August 13, 2014 via Prweb Newswire. Xarelto lawsuits filed on behalf of individuals who were allegedly harmed by the blood thinner continue to mount in U.S. courts. Court documents pending in the U.S. District Court, Eastern Districtof New York indicate that a woman from Texas has filed a case against Johnson & Johnson and Bayer HealthCare that accuses the companies of making misleading claims in order to market Xarelto.
Taking Xarelto For Just Four Months resulted In Serious Injury
According to the July 29th filing, the Plaintiff took Xarelto for just four months starting in March 2012, and suffered a life-threatening bleed that left her with severe and permanent injuries. Among other things, the complaint alleges that Johnson & Johnson and Bayer failed to warn doctors and patients about the irreversible nature of Xarelto bleeding. It further alleges that the companies wrongly touted the drug as a superior alternative to warfarin, a blood thinner that has been in use for decades. Among other things, the Xarelto lawsuit also points out that the Defendants received a letter from the U.S. Food & Drug Administration’s (FDA) Office of Prescription Drug Promotion in July 2013 that characterized a Xarelto print ad as “false or misleading” because it minimized risks associated with the drug, and made a misleading claim regarding dosage adjustment.
A nationwide law firm representing victims of defective drugs and medical devices reported “Our firm has heard from a number of Xarelto patients who claim to have experienced life-threatening episodes of internal bleeding similar to the injuries alleged in this lawsuit.” People have described suffering serious injuries from the blood thinner including intracranial hemorrhage, spinal and epidural hematoma, gastrointestinal hemorrhage, adrenal bleeding, stroke, deep vein thrombosis, pulmonary embolism, or death.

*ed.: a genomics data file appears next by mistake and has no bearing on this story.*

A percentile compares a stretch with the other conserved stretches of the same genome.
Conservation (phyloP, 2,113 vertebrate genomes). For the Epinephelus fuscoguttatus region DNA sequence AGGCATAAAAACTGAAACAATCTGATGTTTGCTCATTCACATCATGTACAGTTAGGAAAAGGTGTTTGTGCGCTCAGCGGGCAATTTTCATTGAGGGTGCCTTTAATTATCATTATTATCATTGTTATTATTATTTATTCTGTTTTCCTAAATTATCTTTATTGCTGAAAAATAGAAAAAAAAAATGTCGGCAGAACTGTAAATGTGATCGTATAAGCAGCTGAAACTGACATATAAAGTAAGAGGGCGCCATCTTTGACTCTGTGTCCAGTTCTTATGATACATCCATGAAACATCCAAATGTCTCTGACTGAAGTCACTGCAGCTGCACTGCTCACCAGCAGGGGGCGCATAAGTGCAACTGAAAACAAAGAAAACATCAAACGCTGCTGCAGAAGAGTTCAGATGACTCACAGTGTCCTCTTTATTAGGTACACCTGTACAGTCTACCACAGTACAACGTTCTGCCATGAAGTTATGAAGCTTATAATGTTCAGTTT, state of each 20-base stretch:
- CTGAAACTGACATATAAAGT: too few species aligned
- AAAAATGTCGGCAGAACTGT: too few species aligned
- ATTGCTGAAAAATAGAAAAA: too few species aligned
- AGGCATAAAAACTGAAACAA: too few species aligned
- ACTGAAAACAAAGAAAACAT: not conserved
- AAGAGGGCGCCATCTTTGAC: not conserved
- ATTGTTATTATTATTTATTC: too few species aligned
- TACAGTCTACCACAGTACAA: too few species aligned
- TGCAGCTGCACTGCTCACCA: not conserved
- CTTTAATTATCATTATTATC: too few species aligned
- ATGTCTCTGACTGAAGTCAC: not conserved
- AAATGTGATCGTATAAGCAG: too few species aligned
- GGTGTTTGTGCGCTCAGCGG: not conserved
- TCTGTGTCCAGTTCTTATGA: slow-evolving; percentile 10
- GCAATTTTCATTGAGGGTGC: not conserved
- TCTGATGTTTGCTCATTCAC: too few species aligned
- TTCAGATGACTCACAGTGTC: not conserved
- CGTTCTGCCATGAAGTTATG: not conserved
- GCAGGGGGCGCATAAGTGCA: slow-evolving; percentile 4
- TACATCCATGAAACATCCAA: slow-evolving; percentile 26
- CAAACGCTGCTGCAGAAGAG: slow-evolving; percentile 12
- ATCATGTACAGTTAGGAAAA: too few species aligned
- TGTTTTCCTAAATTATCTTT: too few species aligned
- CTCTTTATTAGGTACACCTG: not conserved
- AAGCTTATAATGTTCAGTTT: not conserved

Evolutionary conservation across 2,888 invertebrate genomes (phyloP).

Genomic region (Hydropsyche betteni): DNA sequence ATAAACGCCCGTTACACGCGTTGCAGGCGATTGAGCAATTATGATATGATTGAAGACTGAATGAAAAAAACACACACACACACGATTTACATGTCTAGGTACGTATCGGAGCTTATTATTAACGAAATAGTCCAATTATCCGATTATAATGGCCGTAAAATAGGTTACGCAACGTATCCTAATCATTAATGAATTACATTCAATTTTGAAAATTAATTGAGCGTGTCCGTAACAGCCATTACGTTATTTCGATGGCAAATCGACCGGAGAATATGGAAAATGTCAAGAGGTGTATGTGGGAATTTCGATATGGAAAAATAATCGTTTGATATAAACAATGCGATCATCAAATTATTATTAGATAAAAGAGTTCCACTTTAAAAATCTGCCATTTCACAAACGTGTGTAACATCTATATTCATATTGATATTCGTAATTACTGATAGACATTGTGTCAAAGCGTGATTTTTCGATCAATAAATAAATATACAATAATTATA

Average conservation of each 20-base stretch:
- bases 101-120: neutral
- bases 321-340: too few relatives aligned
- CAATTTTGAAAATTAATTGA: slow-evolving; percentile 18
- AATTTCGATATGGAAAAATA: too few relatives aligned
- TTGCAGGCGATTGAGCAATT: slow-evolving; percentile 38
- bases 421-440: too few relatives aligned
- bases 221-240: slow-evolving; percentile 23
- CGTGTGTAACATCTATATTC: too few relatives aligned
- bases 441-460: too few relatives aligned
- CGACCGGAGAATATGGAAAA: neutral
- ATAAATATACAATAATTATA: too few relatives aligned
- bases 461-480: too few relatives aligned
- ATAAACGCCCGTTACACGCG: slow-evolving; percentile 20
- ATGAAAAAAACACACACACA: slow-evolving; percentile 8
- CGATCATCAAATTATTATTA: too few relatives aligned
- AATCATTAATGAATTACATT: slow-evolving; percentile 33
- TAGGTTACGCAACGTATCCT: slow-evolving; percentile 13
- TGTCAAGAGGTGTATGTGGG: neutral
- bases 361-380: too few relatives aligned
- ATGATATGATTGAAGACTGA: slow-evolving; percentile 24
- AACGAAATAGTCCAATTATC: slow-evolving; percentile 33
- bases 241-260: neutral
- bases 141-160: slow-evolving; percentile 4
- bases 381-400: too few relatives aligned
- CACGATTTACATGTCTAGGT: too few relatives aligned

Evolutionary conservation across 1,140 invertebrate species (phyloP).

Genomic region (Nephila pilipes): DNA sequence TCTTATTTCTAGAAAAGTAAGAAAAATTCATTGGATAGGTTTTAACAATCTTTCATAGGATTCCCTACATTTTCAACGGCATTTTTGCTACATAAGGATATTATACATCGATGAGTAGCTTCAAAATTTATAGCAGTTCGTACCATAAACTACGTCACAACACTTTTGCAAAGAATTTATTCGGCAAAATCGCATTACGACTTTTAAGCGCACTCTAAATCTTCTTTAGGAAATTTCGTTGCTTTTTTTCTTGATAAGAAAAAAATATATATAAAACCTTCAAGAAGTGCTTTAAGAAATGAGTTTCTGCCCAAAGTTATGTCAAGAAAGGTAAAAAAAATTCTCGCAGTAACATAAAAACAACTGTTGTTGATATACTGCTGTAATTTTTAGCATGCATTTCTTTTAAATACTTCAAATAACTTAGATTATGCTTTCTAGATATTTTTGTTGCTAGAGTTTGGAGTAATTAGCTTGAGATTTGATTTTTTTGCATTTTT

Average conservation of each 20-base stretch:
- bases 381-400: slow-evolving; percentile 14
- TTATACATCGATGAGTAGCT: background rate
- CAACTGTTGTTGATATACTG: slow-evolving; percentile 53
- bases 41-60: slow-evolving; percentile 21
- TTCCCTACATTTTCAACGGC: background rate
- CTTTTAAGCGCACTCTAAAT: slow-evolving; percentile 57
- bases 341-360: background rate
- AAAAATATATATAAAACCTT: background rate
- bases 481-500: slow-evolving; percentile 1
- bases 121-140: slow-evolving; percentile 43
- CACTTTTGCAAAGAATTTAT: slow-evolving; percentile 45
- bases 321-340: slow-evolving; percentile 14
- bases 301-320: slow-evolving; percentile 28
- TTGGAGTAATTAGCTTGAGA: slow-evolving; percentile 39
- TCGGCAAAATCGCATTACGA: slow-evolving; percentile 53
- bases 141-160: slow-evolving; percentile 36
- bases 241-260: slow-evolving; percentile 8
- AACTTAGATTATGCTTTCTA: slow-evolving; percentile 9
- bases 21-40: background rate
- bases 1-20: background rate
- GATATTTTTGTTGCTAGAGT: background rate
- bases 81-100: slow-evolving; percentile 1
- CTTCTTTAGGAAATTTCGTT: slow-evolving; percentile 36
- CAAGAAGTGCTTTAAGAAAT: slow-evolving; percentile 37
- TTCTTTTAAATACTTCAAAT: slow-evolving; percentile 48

According to a recent Reuters report, this claim is just one of several Xarelto lawusits pending in U.S. courts.* The Plaintiff in the New York case alleges that the manufacturers of the drug failed to warn that there is currently no approved antidote to reverse Xarelto bleeding. The complaint points out that while both warfarin and Xarelto can cause internal bleeding, this occurrence can be halted in warfarin patients via the administration of vitamin K. In June, the Institute for Safe Medicine Practices reported that adverse events associated with the use of Xarelto are on the rise. According to data from the FDA, the agency received a total of 680 Xarelto adverse event reports in the first quarter of 2013. For the first time, reports of Xarelto complications outpaced those associated with Pradaxa, another blood thinner in the same class, according to the ISMP.** *reuters.com/article/2014/06/14/us-bayer-suit-idUSKBN0EP0HW20140614, Reuters.com, June 14, 2014. **ismp.org/quarterwatch/pdfs/2013Q1.pdf, Institute for Safe Medication Practices, May 7, 2014